The need for discipline shows up in everything we do around money, work or spiritual practice. People who are disciplined can persist steadily, day by day, following whatever vision calls them at the moment.
Which means they don’t get sidetracked for long by things like doubt or gossip or malted milk balls, as so many of us do. Like a kid learning to walk, they just pick themselves up after each setback and get back to the business of keeping on keeping on.
I am not one of those disciplined people, and you may not be either.
The Best Meaning of Discipline I Ever Heard
Years ago, hypnotherapist Marilyn Gordon wrote Healing is Remembering Who You Are. Soon after, I saw a quote in Reader’s Digest: “Discipline is remembering what you want.”
Put Marilyn’s title and the Reader’s Digest quote together, and there’s a powerful formula for discipline. I’ve found that formula to be far more effective than any hard internal or external taskmaster. Rather than replace strategies like better organization or motivation, it works well with them. But like any formula, it really won’t work if we don’t let it.
I don’t know about you, but it’s easy to forget who I am. Scared self is always whispering how little I can do; grandiose self is always spinning new possibilities faster than I can even peek at them. “I’m not good enough” self feels desperate for approval and demands a magic answer to marketing or other business problems.
It’s also easy to forget what I truly want, which is really nothing more than integrity, purpose and joy. Integrity is about being authentic, whole, true to self and on the level with others. It’s about being the unique me that is as entitled to the same benefits as anyone else in the universe, and subject to the same laws. Or, in other words, I’m not special and neither are you. I’m not God and neither are you, though we are both children of God.
When I’m in integrity, I can see clearly who I am and what calls me. When I’m out of it, I can’t. It’s as simple as that. Being in that kind of integrity takes care of purpose, so joy naturally follows. Real joy, I mean — not titillation or rude “humor” or false praise or pride or wallowing in the effects of a malted milk ball high.
Coming back to the formula proposed by Marilyn and The Readers Digest, discipline is a matter of always remembering who the Real I is (not the ego, obviously) and what I truly want. And what do I want more than living and working with purpose, integrity and joy in its many forms?
Why’s It So Hard To Stay Disciplined When We So Want What It Gets Us?
The humorist David Roche has often said that “You can be 80 percent sincere 100 percent of the time, or 100 percent sincere 80 percent of the time. It’s in that 20 percent area where you get some slack and you can be yourself.” Actually, I think we are lucky if we are truly sincere or focused or authentic or truly following God’s will 20% of the time.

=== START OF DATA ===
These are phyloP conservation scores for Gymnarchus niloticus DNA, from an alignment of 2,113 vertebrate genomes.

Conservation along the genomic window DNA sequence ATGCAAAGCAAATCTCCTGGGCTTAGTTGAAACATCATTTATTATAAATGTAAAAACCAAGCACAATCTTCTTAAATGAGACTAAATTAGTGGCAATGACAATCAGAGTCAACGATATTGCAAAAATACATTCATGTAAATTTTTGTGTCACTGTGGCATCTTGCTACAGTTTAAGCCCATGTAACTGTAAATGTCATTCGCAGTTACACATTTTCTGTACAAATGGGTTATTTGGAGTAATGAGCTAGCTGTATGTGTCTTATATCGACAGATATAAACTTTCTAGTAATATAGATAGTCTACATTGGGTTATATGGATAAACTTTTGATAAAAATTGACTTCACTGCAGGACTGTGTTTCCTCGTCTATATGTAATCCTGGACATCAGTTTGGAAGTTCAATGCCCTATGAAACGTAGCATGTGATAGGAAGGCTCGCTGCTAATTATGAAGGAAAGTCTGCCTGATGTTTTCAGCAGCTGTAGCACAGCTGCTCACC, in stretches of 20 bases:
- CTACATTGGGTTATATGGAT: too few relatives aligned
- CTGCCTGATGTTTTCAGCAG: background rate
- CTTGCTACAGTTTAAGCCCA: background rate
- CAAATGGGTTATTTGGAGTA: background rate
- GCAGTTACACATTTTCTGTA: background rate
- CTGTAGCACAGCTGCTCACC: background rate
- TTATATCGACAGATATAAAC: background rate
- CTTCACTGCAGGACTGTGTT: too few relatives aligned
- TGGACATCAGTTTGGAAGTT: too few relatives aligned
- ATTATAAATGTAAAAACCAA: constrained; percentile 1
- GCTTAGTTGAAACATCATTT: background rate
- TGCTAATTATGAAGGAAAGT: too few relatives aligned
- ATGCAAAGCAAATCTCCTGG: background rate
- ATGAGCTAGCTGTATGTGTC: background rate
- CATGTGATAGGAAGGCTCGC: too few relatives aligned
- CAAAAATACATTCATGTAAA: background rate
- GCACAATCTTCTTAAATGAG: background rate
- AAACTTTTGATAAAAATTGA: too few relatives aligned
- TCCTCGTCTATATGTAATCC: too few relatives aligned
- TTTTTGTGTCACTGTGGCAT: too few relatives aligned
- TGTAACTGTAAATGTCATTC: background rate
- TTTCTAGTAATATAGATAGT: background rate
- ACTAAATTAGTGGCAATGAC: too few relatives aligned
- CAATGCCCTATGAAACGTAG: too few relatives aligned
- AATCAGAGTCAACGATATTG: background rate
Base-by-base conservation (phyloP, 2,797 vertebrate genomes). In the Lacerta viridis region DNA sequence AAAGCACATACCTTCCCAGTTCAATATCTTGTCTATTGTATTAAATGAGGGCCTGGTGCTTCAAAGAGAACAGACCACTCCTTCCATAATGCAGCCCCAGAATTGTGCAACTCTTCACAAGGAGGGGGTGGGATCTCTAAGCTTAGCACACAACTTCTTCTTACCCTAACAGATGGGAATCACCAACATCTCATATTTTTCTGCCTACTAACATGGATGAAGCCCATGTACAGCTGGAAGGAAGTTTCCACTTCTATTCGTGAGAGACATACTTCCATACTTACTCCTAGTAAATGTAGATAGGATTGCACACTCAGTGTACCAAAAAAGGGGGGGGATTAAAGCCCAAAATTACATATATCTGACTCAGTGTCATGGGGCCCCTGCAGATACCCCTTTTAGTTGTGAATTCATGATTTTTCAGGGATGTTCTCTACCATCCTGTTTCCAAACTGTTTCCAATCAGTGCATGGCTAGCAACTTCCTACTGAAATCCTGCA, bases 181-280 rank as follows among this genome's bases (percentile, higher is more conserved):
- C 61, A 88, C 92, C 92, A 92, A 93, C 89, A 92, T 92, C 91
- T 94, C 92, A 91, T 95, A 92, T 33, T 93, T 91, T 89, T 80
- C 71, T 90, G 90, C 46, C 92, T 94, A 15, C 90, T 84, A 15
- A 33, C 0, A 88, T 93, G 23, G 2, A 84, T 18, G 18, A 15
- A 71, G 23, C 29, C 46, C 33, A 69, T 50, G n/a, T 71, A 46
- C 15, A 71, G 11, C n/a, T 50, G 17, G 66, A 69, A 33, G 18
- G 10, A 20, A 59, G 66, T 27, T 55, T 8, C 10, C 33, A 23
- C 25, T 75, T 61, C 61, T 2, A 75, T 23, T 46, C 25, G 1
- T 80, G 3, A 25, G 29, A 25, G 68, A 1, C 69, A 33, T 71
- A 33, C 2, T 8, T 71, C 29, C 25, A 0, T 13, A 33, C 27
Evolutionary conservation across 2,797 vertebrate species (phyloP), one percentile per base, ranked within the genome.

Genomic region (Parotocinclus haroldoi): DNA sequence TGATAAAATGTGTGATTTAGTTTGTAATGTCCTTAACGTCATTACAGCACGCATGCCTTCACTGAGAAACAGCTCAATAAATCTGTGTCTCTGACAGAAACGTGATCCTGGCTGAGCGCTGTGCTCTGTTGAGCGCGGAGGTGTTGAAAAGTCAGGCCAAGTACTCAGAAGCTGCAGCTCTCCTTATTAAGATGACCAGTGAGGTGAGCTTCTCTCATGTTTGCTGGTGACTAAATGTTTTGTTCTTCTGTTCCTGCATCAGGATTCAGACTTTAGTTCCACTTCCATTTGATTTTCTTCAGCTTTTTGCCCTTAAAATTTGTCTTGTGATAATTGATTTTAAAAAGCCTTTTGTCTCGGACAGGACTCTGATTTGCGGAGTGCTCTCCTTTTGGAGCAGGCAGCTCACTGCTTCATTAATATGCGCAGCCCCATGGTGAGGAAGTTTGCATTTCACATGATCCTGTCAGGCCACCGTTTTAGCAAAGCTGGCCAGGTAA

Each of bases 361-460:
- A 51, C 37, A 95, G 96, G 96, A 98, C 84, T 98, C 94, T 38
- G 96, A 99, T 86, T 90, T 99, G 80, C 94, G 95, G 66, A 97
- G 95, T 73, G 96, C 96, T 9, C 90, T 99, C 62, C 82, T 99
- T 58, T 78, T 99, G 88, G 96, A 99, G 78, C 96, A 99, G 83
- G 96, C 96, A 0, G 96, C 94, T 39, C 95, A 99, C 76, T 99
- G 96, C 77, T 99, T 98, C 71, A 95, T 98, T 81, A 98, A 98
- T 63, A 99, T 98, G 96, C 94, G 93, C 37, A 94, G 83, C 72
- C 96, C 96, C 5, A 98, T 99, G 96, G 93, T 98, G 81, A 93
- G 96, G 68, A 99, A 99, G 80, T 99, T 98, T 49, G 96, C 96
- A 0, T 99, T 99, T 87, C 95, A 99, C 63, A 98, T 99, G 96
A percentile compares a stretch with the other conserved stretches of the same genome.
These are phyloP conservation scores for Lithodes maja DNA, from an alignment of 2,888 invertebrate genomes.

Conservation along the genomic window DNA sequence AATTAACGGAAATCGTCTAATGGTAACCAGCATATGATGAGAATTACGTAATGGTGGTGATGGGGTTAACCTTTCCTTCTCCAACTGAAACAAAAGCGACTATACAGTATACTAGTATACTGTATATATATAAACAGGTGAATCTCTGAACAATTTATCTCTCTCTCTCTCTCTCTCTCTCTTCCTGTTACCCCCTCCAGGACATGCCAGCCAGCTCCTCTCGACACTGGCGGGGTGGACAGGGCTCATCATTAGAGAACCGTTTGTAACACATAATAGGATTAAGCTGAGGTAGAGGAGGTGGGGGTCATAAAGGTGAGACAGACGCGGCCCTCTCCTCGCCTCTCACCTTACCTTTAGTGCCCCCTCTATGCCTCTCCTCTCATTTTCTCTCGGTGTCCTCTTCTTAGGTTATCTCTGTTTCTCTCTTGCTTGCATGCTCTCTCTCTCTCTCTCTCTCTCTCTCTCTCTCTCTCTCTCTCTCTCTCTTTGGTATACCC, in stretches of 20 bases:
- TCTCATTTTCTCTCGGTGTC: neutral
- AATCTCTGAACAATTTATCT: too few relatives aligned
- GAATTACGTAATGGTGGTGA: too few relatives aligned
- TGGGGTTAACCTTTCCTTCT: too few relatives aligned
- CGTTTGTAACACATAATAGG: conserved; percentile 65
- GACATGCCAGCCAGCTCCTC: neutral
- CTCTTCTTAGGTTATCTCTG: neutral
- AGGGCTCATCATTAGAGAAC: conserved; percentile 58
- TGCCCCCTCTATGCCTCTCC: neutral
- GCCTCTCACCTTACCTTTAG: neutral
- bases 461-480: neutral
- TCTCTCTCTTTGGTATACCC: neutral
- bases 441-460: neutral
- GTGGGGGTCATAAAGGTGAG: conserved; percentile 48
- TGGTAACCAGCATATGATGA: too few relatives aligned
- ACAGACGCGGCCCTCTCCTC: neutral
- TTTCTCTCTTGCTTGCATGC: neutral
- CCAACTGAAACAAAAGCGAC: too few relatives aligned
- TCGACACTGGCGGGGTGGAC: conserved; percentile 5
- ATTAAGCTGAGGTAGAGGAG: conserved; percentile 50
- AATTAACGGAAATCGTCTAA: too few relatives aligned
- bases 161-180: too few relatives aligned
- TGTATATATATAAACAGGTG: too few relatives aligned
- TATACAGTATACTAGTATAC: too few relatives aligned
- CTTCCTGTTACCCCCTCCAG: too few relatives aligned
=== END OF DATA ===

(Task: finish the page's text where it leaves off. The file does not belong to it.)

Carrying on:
Once during a recent meditation in church, I realized that I was not even hitting the 2% mark. For each second when I sank into the silence, I spent at least a moment being concerned about something I had forgotten to do, something I considered doing, or rehashing an old worry. Then I remembered a story I had learned while taking cosmologist Brian Swimme‘s class in 1988 at Holy Names University. (The class was filmed as “Canticles of the Cosmos.”
We Are So Like Fish!
Once upon a time, some fish happily swam in and out of the ocean, their true home, as far as they go up a connecting river before the water was no longer salty enough for them. Then one night a great storm closed off the inlet, and all the fish who had been swimming upriver were trapped. Most died, because they could not tolerate the rapidly decreasing levels of salt in the water.
Over time, however, the remaining fish had so well adapted to fresh water that most of them were killed when another great storm re-opened the inlet and brought salt water into the inlet.
How “well” we have adapted to living away from our true source and connection to the divine! How often we allow the storms in our lives to lead us away from the knowledge of who we are and where we belong.
Prayer, I believe, is the basic way we reconnect to source, which is the only way we can remember who we truly are. Discipline is our commitment to living the fruits of that prayer. It’s not easy.
Right now, I am focused. No cravings for malted milk balls, no new ideas for other posts to interfere with the joy of finishing this one. No worries about other work that must be done, for I’m secure — at least for the moment — in the knowledge that I’ll get it all done. Every time I come back into the great ocean of Source, it feels a little more familiar, a little more in resonance with the me who has so often been lost and undoubtedly will be lost again.
That, I am coming to believe, is just the way it is for all of us who are committed to integrating our spirit with our work, our money and every other human endeavor.
As always, many blessings,
Pat McHenry Sullivan